Check out Rembrandt's works! Rembrandt created so many
masterpieces in his lifetime.  I wish I could have included hundreds of
them in my book. Take a minute these two personal favs. First, you'll
want to check out the
Night Watch. What's with the girl and the dead
chicken?  I also love this seashell print.  If you checked out the seashell,
go back and explore a few of the fabulous works of the
Amesterdam.  Rembrandt told stories with his art, follow this link at The
National Gallery of Art (USA) to
Abraham and entertaining the angels.
For all the budding artists!  Follow these links to learn how to draw
dogs.  Be warned, once you start drawing cute pooches, it's hard to stop!
Here's a link to fun cartoon dog instructions.  Here's another link. Here
is a movie on how to draw dogs (hard). Here is another one (easy). Not
sure what kind of dog to draw?
Try the American Kennel Club site.
Copying pictures is great way to start but remember, you need to get out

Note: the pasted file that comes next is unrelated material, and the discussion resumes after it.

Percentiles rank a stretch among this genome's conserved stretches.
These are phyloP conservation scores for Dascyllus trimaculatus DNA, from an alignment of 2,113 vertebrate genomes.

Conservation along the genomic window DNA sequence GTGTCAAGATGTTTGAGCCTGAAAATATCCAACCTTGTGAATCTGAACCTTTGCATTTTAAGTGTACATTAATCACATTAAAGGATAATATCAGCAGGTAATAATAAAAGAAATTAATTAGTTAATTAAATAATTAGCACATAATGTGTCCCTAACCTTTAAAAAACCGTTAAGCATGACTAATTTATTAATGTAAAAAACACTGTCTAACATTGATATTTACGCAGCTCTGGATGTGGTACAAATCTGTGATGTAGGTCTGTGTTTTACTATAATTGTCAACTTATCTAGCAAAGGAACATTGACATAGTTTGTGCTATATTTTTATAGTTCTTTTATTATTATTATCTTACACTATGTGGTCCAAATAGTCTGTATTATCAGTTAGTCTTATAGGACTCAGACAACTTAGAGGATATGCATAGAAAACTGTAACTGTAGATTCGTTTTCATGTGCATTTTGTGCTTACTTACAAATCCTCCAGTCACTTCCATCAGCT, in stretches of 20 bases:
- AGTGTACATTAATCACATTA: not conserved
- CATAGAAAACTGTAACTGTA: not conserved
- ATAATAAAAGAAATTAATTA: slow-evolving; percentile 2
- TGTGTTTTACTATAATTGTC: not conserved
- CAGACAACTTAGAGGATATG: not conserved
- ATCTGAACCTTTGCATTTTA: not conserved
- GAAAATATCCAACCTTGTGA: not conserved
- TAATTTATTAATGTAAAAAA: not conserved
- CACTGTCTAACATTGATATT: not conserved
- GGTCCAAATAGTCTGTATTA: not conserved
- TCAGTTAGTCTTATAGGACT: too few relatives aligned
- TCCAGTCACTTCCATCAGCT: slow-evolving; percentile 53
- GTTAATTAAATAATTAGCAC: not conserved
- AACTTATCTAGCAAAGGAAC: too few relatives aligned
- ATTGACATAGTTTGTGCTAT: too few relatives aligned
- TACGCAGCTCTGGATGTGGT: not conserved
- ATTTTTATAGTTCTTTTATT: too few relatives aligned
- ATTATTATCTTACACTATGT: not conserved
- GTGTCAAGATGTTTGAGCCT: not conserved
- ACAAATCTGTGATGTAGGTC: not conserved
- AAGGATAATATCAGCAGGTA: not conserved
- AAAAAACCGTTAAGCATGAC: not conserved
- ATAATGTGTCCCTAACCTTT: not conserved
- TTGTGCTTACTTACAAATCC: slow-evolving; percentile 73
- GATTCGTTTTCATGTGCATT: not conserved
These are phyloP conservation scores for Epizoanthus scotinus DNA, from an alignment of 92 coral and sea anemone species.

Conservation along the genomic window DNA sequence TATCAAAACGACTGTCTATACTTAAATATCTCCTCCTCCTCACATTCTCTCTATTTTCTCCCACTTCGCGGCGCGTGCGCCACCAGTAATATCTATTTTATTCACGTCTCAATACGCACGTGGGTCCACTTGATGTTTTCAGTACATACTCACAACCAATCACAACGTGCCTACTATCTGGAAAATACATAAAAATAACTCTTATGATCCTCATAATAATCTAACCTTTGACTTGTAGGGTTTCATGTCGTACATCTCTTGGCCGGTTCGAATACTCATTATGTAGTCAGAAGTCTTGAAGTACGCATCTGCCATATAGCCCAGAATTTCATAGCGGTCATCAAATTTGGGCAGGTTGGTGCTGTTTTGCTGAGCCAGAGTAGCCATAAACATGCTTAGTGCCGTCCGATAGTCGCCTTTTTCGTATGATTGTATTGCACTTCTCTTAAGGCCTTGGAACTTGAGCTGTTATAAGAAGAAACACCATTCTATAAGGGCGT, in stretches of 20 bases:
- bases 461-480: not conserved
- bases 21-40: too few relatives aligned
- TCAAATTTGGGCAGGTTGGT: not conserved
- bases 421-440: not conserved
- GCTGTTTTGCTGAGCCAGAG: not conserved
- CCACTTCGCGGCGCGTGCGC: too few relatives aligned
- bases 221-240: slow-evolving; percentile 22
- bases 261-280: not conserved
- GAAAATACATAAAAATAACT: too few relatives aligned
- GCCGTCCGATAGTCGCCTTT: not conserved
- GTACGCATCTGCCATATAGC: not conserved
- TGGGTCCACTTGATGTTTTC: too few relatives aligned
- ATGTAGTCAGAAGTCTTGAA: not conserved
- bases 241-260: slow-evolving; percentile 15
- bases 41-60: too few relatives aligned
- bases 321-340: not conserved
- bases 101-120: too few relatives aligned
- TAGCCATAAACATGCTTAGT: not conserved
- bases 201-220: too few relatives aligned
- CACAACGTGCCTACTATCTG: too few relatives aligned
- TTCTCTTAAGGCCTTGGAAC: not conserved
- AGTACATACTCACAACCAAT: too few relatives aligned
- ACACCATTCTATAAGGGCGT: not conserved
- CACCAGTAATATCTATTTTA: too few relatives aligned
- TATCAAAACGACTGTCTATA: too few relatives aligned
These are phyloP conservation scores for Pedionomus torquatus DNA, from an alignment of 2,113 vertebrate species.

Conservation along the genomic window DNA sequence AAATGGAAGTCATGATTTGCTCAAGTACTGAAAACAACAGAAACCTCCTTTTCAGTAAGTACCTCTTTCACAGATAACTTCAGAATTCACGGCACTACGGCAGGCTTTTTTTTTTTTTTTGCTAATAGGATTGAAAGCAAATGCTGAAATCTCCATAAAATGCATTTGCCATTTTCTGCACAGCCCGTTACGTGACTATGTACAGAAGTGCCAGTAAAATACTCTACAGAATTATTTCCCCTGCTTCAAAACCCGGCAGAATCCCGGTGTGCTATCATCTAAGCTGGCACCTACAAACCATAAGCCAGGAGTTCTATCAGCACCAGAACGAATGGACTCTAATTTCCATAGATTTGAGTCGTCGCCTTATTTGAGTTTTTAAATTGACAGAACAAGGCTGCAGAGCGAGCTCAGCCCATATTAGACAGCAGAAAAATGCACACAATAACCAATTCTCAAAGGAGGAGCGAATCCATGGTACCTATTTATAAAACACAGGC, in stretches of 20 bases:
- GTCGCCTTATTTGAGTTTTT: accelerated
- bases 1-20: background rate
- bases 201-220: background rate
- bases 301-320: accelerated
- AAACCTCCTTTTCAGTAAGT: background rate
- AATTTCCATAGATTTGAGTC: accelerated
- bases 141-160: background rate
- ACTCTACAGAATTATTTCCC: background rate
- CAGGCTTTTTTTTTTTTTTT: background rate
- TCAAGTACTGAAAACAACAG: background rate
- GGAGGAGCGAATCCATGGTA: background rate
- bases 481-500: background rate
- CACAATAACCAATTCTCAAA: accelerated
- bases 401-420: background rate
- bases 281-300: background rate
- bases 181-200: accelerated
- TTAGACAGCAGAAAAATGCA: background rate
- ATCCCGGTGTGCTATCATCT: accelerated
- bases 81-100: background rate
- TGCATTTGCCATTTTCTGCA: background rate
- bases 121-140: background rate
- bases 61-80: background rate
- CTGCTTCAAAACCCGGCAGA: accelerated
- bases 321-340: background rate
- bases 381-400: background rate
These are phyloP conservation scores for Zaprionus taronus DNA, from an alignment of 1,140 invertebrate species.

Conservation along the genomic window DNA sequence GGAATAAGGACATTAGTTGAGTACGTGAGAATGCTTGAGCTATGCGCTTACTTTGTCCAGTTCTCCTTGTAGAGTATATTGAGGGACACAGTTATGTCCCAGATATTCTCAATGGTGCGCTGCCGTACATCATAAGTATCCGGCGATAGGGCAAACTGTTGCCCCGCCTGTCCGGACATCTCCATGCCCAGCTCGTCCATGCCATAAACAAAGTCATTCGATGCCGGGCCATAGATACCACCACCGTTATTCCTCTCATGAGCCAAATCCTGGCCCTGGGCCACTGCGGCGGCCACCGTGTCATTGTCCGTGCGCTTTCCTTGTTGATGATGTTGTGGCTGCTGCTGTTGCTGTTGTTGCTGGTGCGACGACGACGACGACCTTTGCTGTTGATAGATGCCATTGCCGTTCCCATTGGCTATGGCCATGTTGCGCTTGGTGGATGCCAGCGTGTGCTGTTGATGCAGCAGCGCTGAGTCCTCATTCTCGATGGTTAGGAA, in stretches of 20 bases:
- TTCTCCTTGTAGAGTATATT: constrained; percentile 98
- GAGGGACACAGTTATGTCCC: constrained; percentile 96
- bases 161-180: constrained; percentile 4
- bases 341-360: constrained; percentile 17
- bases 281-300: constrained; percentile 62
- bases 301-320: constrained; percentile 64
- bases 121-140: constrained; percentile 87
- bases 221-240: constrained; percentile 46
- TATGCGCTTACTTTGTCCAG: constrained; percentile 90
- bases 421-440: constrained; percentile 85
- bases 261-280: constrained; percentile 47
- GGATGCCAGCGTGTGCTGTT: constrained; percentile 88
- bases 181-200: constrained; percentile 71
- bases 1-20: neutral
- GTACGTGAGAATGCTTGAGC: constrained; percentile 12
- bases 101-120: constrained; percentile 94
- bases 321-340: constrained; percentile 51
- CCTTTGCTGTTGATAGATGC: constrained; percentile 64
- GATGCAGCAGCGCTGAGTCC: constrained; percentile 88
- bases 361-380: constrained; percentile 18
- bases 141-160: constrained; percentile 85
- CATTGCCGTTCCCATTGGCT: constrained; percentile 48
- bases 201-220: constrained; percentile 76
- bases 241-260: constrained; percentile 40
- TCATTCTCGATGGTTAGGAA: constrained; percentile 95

there with a dog.  You have to look very closely. Think about the size of
the dog's ears when compared with its eyes. Think about the length of the
nose, ears and legs. Whoa, you've got lots to do.  Have fun.  Also check
out my
Dog Art Gallery. Perhaps you will want to add some art.
chi·a·ro·scu·ro   [kee-ahr-uh-skyoor-oh]  This is use of light and shade
to show feelings or share drama. Rembrandt is a master of chiaroscuro.
This is my stylized version of Rembrandt's "Three Trees." I love to play
with shading. It's basically getting a pencil and paper and thinking about
the dark and light spaces and forgetting about the lines.  
There are all
kinds of kits out there, but here is a link to one that is pretty reasonable
and should get you on the road of exploring light and shade for yourself.
My mom was an artist, and I dedicated this book to her
memory. She taught me to love art. My mom felt you
became a better person when you had the chance to see
one of Rembrandt's works. I will never forget her words:
"A photo is just an image of what is seen; Rembrandt saw
the soul and put that on the canvas. No one is ever going
to invent a camera that does that." Read my book,
Rembrandt and the Boy Who Drew Dogs, follow these links,
but I'm telling you, nothing is like seeing a Rembrandt in
person. When you go see Rembrandt's work, take a sketch
pad. You will see more if you try to sketch what you are
looking at.   
Explore Rembrandt's House!  

I just love how you can look around the rooms virtually in this house.
Rembrandt's house is now a museum. Check it out.  

Here's a 17th century Dutch Doll House activity to try too. You might
have to download some software but this is really worth it! Too much